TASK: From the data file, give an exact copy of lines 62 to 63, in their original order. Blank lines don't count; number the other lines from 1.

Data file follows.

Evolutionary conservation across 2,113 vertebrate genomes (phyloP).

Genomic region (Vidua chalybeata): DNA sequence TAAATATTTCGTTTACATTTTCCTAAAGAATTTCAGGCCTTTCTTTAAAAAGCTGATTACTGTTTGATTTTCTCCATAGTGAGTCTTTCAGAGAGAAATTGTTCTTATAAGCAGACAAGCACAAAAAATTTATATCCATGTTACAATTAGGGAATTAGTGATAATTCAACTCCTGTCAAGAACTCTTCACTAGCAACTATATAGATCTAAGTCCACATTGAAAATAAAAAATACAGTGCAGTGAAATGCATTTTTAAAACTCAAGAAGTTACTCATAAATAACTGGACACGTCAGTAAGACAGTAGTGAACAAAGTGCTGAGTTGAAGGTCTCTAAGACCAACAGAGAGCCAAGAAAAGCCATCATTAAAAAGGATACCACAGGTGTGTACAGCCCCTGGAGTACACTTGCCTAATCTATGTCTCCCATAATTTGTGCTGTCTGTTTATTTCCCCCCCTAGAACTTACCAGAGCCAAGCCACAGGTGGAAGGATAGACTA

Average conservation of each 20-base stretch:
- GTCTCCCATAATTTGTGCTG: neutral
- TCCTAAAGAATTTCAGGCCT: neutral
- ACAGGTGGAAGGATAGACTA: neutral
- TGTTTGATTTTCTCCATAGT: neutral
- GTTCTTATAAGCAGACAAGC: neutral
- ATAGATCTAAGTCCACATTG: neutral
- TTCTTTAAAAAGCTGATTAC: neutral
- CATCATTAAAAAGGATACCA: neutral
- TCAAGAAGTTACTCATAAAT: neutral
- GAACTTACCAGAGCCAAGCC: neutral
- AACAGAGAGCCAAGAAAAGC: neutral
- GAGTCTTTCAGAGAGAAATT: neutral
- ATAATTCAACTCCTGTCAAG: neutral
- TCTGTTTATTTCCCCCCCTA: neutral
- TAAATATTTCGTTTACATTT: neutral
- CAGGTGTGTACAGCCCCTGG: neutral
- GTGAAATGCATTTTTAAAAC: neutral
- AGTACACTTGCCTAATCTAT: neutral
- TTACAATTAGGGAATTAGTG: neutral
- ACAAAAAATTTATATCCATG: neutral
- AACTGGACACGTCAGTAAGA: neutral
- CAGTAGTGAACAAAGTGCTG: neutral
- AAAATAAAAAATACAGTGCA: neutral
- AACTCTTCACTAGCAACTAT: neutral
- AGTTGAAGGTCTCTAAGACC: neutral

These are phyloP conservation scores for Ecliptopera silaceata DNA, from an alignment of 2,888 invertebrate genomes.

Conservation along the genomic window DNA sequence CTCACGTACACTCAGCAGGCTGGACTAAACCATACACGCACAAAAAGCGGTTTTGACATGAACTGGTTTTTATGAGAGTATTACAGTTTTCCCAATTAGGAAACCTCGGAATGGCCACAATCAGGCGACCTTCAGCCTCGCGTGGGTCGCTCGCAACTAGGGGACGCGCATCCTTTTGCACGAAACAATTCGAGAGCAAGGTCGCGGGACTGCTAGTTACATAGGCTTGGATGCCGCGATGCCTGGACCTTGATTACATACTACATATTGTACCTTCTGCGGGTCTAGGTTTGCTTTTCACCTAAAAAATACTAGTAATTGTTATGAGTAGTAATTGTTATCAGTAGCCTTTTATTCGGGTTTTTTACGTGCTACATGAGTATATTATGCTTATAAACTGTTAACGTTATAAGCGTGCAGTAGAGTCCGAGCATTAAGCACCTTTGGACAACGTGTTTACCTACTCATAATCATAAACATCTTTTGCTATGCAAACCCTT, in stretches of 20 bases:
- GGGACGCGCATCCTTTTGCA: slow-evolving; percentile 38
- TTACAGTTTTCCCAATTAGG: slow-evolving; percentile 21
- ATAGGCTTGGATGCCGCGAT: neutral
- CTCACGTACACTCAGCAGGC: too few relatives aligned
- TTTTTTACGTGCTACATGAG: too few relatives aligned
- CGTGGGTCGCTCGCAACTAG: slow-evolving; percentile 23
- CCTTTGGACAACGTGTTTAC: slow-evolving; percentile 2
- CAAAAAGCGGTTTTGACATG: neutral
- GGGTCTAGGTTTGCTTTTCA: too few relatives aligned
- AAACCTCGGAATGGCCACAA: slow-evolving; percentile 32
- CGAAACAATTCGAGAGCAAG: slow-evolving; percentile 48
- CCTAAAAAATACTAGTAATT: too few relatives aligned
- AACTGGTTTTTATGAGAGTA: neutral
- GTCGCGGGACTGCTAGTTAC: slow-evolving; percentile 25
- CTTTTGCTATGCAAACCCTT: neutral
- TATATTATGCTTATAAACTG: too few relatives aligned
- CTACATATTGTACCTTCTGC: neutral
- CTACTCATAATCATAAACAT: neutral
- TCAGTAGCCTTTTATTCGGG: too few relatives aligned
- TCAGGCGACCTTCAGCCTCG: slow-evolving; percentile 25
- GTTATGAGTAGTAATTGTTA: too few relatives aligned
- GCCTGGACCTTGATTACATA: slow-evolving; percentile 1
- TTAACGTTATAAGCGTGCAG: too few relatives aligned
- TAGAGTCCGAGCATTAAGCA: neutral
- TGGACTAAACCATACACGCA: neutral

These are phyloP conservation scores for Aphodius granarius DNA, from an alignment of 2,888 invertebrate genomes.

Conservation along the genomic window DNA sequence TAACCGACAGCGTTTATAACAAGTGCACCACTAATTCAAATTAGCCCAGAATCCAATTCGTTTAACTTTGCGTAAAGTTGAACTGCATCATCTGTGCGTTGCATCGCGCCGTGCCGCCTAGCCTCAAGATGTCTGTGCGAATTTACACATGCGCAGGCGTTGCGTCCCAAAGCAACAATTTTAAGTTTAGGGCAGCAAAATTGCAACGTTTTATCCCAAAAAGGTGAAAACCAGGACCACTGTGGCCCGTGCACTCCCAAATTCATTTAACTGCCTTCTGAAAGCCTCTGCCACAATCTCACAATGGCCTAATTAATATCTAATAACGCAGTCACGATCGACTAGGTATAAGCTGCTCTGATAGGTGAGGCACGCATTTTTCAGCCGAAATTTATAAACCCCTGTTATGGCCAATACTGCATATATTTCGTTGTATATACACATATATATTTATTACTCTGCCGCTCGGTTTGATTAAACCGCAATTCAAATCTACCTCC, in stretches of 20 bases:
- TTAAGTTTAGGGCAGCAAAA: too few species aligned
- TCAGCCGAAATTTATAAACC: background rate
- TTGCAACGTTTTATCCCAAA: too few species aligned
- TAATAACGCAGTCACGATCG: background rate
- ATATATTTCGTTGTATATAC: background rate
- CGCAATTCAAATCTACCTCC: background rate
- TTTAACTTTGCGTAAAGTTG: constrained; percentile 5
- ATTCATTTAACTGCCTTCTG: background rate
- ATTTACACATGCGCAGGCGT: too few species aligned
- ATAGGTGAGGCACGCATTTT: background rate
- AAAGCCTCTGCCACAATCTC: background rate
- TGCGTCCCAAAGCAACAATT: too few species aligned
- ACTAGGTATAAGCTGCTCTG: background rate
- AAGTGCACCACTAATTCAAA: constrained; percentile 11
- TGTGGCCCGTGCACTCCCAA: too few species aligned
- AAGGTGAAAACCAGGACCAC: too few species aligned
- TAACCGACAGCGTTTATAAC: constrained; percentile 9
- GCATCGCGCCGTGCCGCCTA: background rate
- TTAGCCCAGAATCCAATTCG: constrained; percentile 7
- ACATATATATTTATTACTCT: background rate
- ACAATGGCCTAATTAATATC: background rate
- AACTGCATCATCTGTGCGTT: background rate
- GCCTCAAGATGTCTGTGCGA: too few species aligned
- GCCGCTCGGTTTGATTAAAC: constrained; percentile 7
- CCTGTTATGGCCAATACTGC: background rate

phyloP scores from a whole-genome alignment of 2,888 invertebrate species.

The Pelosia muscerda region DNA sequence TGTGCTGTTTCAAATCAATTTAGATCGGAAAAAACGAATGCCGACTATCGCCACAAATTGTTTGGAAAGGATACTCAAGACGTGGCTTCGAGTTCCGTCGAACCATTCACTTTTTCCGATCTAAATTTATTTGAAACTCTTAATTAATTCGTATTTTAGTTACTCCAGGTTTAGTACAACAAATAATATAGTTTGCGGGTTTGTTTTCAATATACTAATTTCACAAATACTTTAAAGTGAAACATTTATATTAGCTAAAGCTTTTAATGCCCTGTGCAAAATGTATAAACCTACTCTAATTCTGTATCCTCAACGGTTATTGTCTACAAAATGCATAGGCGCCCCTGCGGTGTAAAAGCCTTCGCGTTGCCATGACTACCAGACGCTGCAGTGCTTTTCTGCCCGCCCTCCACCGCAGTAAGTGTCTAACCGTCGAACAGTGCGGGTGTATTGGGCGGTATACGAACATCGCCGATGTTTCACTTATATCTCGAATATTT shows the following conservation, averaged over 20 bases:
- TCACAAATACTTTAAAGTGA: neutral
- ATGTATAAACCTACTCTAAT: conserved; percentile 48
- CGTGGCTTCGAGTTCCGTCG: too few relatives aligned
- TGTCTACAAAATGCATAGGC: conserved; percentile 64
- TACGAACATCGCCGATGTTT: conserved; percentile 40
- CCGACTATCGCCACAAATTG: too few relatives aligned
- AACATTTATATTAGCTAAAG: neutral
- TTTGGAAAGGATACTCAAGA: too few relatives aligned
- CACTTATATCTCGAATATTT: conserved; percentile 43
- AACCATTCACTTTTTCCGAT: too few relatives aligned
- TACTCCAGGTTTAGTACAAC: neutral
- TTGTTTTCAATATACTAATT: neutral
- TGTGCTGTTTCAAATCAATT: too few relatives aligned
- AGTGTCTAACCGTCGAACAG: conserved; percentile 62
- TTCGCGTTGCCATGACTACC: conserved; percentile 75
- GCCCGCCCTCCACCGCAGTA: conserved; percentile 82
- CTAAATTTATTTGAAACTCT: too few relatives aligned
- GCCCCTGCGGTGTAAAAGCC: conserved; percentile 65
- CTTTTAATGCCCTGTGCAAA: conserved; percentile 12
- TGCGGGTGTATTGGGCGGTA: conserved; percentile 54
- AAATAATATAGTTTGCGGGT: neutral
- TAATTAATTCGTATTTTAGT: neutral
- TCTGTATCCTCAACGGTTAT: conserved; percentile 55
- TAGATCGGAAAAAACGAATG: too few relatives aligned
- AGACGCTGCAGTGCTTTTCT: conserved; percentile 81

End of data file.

- ATATATTTCGTTGTATATAC: background rate
- CGCAATTCAAATCTACCTCC: background rate